While federal regulations have certainly done their part to help ease the struggles of financially troubled borrowers hoping to avoid bankruptcy and repay their credit card debt burdens as soon as they can while also maintaining their domestic equilibrium, there’s a decisive slipping point at which the legislative bulwarks intended to alleviate consumer distress cede legitimacy to the legal rights that have been guaranteed the lending authorities.

Compared to the free rein granted telemarketing based unsecured debt collection over much of the 1990s, during which the credit card debt reclamation industry could virtually do whatever the leading corporations deemed financially prudent in an attempt to recover the moneys owed, the ever fiercer restrictions enacted through the past decade’s Congressional guidelines (and the increasing powers of enforcement bestowed upon the agents of the Federal Trade Commission) have without a doubt curbed the unnecessary disturbance of citizen consumers who, after all, are just trying their best to pay back the loans they took out and stabilize their household ledgers.

Nevertheless, the limitations of these statutes have been loudly decried by scholars and pundits worried – with more than a little reason, given the role defaulted credit card debt accounts and foreclosed upon mortgage equity lines of credit played in the 2006 recession – that the unsecured financial obligations and revolving debt loads of United States households remain the greatest danger to future American prosperity. The current economic situation should warrant heightened governmental focus, but, even if the national legislature (increasingly aligned with business interests as the electoral pendulum veers rightward) abandons the more substantive changes to the Federal Trade Commission that have been threatened, they may yet have sufficient political capital to significantly diminish the monetary resources which give teeth to the strictures.
Even under the present circumstances, the regulatory intricacies do not prima facie grant the consumers of every state the right to file civil suits for compensatory damages after demonstrable harassment stemming from the attempt to collect financial obligations. Without that ever present threat hanging in the balance for over zealous reclamation efforts, many corporations would eagerly risk the negative publicity involved and poor word of mouth for the expected credit card debt windfall eked out from the most desperate and ill prepared consumers, one dollar at a time.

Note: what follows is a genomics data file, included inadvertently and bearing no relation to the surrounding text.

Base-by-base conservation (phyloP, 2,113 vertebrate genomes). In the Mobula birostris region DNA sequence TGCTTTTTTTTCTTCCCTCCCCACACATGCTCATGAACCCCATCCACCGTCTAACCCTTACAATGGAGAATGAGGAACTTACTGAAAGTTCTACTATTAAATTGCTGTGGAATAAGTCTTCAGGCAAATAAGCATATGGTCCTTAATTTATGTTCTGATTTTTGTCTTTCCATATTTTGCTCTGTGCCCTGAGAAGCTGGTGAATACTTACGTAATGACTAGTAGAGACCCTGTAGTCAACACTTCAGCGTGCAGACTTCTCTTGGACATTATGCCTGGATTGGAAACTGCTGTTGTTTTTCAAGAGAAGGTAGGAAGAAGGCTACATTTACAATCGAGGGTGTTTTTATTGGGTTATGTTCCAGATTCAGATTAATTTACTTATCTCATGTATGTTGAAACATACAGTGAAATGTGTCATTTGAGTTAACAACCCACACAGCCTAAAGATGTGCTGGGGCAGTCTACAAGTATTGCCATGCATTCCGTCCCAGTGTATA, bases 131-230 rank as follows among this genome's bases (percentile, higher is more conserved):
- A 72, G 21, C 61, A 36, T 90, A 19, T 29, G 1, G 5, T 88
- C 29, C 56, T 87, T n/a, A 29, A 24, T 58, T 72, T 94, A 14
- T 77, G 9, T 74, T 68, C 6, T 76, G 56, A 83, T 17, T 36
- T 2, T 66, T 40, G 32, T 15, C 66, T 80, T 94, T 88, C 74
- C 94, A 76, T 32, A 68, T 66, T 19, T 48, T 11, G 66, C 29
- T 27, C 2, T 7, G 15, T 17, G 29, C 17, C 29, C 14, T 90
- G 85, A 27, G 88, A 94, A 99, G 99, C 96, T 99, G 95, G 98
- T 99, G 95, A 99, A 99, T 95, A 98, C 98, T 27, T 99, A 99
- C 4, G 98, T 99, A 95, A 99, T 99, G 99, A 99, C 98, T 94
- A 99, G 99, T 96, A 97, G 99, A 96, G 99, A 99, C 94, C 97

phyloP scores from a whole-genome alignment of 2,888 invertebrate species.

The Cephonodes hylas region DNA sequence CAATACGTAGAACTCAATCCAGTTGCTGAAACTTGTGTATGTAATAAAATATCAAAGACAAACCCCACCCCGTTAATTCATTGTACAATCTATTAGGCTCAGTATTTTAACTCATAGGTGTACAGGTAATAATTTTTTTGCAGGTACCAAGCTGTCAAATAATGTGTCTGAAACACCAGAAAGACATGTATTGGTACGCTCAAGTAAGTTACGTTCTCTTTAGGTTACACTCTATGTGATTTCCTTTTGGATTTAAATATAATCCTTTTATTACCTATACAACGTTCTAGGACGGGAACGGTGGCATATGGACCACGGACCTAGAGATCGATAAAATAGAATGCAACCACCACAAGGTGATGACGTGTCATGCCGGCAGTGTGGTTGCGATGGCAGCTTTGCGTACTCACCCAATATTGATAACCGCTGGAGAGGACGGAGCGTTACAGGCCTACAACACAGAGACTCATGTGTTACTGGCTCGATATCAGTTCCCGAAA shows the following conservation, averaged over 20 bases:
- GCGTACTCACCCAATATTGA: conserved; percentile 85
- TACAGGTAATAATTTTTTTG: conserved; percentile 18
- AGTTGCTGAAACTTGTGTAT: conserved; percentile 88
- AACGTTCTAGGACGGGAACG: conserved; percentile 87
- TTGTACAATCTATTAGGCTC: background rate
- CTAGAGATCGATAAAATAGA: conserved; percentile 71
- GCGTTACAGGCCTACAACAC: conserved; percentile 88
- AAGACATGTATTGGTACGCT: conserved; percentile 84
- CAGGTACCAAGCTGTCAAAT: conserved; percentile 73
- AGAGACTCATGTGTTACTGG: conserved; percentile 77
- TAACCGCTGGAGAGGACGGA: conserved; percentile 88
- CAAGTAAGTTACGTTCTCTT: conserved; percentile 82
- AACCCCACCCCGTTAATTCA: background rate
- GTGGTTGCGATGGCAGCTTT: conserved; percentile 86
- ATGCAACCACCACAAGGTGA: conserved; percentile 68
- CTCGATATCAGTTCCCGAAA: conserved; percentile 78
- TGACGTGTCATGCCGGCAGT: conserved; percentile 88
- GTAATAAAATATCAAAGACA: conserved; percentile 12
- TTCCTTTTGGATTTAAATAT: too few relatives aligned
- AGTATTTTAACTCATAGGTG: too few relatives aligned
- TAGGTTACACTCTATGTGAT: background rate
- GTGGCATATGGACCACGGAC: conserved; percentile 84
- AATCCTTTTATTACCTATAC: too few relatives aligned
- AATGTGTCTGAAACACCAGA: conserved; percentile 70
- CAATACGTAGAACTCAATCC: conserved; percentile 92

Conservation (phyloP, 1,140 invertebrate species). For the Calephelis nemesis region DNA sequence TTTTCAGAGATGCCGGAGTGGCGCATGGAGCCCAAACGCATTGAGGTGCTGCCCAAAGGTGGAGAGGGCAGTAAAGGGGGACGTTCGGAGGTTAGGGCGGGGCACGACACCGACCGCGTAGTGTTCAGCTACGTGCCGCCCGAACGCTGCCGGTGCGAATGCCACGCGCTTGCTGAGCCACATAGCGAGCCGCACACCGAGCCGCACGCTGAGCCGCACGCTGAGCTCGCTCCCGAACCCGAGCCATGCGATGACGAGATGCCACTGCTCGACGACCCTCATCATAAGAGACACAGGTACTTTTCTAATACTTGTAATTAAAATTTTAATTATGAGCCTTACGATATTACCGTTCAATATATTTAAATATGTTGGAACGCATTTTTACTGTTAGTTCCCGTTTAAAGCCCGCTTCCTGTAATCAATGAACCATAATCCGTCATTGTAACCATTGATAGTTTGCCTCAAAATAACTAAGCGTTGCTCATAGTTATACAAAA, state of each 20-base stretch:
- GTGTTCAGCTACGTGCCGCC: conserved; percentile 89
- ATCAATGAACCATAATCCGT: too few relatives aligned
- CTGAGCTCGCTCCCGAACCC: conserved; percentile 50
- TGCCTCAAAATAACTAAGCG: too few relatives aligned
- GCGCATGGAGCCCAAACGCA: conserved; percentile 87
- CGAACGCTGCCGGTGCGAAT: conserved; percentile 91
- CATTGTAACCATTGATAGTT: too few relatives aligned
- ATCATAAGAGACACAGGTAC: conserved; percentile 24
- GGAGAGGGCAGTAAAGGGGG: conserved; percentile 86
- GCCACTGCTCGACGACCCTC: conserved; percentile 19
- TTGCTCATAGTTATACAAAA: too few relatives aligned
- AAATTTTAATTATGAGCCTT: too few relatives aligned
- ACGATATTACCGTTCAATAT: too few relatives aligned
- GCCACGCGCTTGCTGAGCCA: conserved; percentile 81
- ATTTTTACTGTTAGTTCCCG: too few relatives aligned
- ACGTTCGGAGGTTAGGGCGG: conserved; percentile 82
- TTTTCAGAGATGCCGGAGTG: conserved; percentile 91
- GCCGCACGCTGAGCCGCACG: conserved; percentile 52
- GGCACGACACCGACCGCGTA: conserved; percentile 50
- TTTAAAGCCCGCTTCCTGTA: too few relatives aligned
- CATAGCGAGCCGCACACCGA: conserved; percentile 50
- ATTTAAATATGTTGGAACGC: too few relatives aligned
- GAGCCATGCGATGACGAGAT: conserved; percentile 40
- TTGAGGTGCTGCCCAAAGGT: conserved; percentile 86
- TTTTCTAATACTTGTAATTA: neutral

The current barriers against collector persecution have hardly done their job to the satisfaction of most knowledgeable onlookers familiar with the looming consumer finance crisis, and the prospect of the Federal Trade Commission losing even a small percentage of its operating budget to political tactics should horrify any American with even a passing appreciation of the larger credit card debt relief needs swamping the country’s economic viability for the coming century.

Honestly, whatever one believes to be the moral directive of the national legislature in terms of rewarding the recalcitrant borrowers through debt settlement ventures or shaming them to avoid bankruptcy at all cost to their foreseeable family finances, the dimming status of United States Treasury bonds has been a subject of concern for successive fiscal quarters. With the stock market so perilously perched upon the precipice of collapse and our entire recovery strategy dependent upon the continued global assurance in the health and stability of our currency, ethical dithering must take a back seat to the stabilization of ordinary households for the sake of us all.

Author's Bio: 

Cole Collins is a freelance writer in the field of personal finance with a concentration in consumer debt relief. For Help with debt please visit http://www.totaldebtrelief.net/